Hydrogen Fuel-Cell Cars

Hydrogen Fuel-Cell Cars


Hydrogen Fuel-Cell Cars are zero-emission these cars run on compressed hydrogen fed into a fuel cell stack that produces electricity to power the vehicle. Fuel cell cars and trucks combine hydrogen and oxygen to produce electricity that runs on motors, unlike conventional vehicles that run on gasoline or diesel. Hydrogen fuel cells can be used in combination with an electric motor to drive a vehicle – quietly, powerfully and cleanly.

Several automobile companies are working to develop hydrogen cars. Hydrogen gas can be produced by thermochemical or pyrolytic means using renewable feedstock. But this is quite an expensive process.

How does it work?

A hydrogen fuel cell car is powered by a group of individual fuel cells, known as a fuel cell stack. This stack is designed to contain enough cells to provide the necessary power for the automotive application. A fuel cell stack can produce power as long as fuel is available, similar to a combustion engine. The electricity generated by the fuel cell stack powers the electric motor that gets the vehicle moving.

Features of Hydrogen Fuel-Cell Cars

Hydrogen fuel cell cars combine the range and refueling of conventional cars with the recreational and environmental benefits of driving a car running on electricity. Moreover, refueling a fuel cell vehicle can be compared to refueling a conventional car, pressurized hydrogen is sold at hydrogen refueling stations that require less than 10 minutes to refuel.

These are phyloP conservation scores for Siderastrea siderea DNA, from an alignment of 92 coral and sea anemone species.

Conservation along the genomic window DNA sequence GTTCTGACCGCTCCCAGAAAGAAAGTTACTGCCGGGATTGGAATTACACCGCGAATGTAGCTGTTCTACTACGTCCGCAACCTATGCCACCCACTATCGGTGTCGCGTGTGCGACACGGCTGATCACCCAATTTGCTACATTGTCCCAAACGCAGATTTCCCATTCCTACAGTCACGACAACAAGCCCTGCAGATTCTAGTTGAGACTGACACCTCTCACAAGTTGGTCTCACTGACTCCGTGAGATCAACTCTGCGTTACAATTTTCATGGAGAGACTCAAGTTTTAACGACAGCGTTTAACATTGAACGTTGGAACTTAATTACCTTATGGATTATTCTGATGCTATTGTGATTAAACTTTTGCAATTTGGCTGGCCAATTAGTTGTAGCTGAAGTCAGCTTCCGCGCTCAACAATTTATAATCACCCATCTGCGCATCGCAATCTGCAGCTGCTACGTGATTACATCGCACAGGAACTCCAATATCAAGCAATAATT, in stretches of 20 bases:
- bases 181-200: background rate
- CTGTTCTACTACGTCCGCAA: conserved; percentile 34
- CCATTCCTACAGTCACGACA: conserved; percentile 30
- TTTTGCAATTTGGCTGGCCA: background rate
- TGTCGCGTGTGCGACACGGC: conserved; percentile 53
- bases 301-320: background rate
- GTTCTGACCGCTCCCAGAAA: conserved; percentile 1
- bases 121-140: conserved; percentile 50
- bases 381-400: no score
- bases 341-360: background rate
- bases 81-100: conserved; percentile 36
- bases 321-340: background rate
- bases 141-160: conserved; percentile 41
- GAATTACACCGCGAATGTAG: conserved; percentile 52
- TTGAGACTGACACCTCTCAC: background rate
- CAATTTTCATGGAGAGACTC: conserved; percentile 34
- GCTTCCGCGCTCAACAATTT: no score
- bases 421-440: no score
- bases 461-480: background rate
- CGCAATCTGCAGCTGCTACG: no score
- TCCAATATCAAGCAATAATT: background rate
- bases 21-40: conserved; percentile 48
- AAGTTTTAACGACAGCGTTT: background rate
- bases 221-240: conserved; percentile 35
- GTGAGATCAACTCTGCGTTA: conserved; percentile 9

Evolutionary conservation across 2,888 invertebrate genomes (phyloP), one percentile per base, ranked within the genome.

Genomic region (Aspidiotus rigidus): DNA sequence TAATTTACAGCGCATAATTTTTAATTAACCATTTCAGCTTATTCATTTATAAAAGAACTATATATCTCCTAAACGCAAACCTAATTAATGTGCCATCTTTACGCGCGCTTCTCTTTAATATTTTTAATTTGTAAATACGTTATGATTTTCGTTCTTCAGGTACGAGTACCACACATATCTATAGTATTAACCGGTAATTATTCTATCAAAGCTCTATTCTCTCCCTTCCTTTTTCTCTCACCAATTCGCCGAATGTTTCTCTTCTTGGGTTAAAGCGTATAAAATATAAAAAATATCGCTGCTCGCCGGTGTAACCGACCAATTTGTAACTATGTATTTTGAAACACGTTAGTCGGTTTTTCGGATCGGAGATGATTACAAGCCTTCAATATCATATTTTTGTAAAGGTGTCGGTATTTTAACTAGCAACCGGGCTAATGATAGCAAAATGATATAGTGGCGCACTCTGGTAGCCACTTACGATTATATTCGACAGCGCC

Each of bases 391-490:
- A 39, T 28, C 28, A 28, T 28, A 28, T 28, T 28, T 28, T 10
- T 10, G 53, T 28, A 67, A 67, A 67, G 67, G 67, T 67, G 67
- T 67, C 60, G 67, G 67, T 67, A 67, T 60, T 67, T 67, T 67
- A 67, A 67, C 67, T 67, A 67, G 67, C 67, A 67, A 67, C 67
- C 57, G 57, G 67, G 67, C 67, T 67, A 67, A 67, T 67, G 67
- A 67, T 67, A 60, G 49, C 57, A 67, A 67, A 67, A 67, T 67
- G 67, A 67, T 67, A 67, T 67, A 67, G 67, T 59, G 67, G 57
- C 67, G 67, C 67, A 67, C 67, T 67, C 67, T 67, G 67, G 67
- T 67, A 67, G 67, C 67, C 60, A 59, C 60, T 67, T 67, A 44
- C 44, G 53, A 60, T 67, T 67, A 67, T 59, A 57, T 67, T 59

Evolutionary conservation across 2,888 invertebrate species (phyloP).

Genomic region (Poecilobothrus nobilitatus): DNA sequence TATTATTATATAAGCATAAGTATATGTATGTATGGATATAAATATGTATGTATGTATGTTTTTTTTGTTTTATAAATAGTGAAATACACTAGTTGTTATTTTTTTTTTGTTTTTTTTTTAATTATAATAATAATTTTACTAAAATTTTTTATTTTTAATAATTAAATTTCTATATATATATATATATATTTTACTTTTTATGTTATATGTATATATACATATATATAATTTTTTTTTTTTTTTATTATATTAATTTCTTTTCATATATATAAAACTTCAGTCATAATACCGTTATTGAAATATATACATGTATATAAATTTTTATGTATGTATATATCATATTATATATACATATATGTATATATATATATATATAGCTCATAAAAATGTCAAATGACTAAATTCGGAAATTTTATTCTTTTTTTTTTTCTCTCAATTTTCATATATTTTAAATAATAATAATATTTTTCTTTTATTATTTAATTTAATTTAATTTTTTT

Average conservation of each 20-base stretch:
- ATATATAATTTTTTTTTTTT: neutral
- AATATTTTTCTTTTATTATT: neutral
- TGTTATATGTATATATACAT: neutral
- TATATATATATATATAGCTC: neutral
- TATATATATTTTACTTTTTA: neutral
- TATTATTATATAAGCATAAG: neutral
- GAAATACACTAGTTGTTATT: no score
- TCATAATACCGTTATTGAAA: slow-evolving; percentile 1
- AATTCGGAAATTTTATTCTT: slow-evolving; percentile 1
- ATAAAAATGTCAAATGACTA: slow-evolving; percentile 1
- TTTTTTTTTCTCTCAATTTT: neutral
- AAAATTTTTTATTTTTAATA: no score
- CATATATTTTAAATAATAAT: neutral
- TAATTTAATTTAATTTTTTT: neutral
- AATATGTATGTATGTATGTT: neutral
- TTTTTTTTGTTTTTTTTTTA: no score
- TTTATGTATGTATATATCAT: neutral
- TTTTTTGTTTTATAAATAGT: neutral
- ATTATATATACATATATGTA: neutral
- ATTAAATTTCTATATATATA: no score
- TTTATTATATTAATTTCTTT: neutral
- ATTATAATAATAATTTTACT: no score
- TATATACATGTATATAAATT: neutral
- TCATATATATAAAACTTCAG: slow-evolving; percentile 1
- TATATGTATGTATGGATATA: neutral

If you compare hydrogen fuel cells to the battery-electric vehicle that can be recharged just by plugging in, the combination of fast, centralized refueling and longer driving ranges makes hydrogen fuel cells particularly appropriate for vehicles. Especially for the ones that require to travel long-distance, or for drivers who lack plug-in access at home.

Difference between fuel cell cars and EVs

Battery electric vehicle:

Electric vehicles (EV) that use chemical energy stored in rechargeable battery packs. Electric battery vehicles use an electric motor and motor controllers instead of an internal combustion engine (ICEs) for propulsion. A battery-electric vehicle drives emission-free and acquires power solely from the battery packs.

Plug-in hybrid electric vehicles:

These vehicles are similar to battery vehicles but it also runs on conventional gasoline or diesel engine. Which makes it easier to drive short distance only on electricity and switch to liquid fuel for a long-distance drive. Plug-in hybrid electric vehicles significantly produce less pollution than a conventional vehicle.

Conventional hybrid cars:

These cars have conventional engines and an electric motor and battery, but can’t be plugged-in. Though they are cleaner than conventional cars and trucks, non-plug-in hybrids acquire all their power from gasoline and diesel. They are not considered electric vehicles. 

It will now get easier to find electric car insurance now when the EVs hit the streets. The majority of mainstream insurance companies have started offering car insurance for Electric vehicles. The process might be quite similar to that of regular car insurance.

You can also apply for car insurance renewal online and continue to avail of all the benefits it has to offer. Some insurance companies also provide benefits like car roadside assistance cover, which is quite beneficial if you travel long distances more often.